Brain cancer with mutation at EGFR alanine 289 may be susceptible to monoclonal antibody mAb806
Antibody mAb806 may be useful in treating aggressive forms of glioblastoma multiform…
Glioblastoma multiform (GBM), the most common and deadliest type of brain cancer, has been known to alter the epidermal growth factor receptor (EGFR), a transmembrane glycoprotein, known to be associated with various cancers through somatic mutations in the receptor, leading to over-expression and uncontrolled cell division. A team led by Zev Binder found that a missense mutation in alanine 289 in EGFR, where one amino acid was substituted with another, causes more aggressive forms of brain cancer. On average, patients with this mutation lived for 6 months, compared with 14-17 months with other mutations within EGFR in GBM. Laura Orellana, a structural biologist and biophysicist at Stockholm University, Sweden, hypothesised that these mutations could respond to mAb806, a monoclonal antibody developed by researchers at the Ludwig Institute for Cancer Research to target EGFRvIII mutations. This antibody, ‘armed’ with a drug by pharmaceutical company AbbVie, is currently in Phase III clinical trials in the U.S., targeting cancers with these mutations.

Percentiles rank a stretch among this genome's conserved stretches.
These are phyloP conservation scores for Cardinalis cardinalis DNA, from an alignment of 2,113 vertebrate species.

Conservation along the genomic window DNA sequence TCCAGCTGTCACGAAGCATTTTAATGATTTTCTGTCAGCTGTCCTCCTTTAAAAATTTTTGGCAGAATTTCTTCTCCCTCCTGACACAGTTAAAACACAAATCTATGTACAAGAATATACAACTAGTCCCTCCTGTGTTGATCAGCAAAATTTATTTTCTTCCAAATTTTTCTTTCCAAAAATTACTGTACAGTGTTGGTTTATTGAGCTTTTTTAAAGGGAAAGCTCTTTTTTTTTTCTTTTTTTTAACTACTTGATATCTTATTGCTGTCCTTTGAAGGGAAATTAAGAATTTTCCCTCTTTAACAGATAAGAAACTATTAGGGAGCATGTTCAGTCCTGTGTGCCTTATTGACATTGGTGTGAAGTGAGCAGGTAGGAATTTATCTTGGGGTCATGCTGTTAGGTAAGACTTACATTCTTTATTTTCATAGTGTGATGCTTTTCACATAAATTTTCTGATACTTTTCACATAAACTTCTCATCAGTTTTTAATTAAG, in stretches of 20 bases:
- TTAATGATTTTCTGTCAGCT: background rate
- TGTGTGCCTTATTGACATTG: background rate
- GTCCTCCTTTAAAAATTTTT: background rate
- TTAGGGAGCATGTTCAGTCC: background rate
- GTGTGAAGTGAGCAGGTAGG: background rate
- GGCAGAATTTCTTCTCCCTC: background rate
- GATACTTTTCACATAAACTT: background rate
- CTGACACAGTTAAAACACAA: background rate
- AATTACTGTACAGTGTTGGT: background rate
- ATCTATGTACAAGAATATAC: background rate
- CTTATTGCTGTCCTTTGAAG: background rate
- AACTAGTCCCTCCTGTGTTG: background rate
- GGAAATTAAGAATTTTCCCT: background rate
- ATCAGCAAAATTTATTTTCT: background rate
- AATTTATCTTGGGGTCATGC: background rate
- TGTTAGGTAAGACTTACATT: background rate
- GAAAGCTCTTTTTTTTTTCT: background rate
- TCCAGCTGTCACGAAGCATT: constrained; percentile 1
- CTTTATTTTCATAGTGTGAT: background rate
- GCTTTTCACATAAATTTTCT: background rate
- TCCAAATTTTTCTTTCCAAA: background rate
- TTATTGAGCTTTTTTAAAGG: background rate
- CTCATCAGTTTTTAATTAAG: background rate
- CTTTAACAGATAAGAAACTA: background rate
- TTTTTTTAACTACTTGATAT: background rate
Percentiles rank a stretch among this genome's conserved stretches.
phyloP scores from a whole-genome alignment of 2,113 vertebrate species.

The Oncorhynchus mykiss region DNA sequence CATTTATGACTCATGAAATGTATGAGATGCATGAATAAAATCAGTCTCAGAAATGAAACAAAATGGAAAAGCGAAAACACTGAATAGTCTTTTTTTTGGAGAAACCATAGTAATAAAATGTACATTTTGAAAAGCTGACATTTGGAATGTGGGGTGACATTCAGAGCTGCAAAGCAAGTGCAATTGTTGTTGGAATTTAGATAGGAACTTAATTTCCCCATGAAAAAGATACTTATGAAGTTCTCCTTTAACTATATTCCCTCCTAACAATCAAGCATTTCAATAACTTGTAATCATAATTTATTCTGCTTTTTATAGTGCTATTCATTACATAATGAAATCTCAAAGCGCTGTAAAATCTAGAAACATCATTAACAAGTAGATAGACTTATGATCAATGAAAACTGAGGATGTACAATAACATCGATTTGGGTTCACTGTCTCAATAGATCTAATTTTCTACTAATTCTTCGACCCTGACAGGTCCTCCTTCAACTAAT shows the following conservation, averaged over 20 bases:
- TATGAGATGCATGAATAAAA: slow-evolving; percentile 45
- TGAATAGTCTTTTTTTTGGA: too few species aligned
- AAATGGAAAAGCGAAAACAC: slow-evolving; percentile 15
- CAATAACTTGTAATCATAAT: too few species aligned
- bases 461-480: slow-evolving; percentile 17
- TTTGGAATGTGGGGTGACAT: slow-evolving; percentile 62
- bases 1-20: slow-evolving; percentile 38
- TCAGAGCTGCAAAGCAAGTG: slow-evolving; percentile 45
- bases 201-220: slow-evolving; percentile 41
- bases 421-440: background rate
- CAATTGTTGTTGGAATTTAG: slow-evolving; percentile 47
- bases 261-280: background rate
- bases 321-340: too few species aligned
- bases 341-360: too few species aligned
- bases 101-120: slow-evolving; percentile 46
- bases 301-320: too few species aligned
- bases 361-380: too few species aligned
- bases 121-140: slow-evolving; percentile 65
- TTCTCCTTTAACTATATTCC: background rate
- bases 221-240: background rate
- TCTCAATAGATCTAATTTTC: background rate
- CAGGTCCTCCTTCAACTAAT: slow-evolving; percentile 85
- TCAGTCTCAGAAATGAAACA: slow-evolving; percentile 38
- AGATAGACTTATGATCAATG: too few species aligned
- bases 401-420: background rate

After an unexpected meeting between Amy Haseley Thorne, a postdoc in Frank Furnari’s lab, at the San Diego Branch of the Ludgwig Institute for Cancer Research, and Zev Binder, researchers Furnari, Binder and Donald O’Rourke, University of Pennsylvania, collaborated with Laura Orellana to test her hypothesis. Mouse models were used to identify the mechanism of this mutation, and it was found that the mutation at EGFRA289V can cause more malignant tumours and worse survival rates in glioblastoma patients. “We showed using mouse models that the mechanism of this mutation was to increase invasion through elevated expression of the protease MMP1” Funari said.
Matrix metalloproteinase-1 (MMP1) is expressed during periods when cells are rearranged, such as cell division and embryonic development. It is secreted to break down the extracellular matrix, a macromolecular network which provides essential physical structure for the cell, and is composed of collagens, elastin, and other glycoproteins to aid cell binding and communication. The team at Ludwig identified that brain tumours in mice with mutations at EGFRA289 express MMP1, resulting in a more invasive form of the cancer, and significantly poorer survival.
The researchers confirmed Orellana’s hypothesis, where tumours in mice with the mutation EGFRA289 were susceptible to mAb806. Mice treated with mAb806, with the mutation EGFRA289V, had noticeably smaller tumours, and lived significantly longer.
Furnari states that following this research, his team will investigate if EGFRA289 may be present in other cancers, and as such, the antibody mAb806 may be useful elsewhere.
This study appears in the July 9 Issue of Cancer Cell.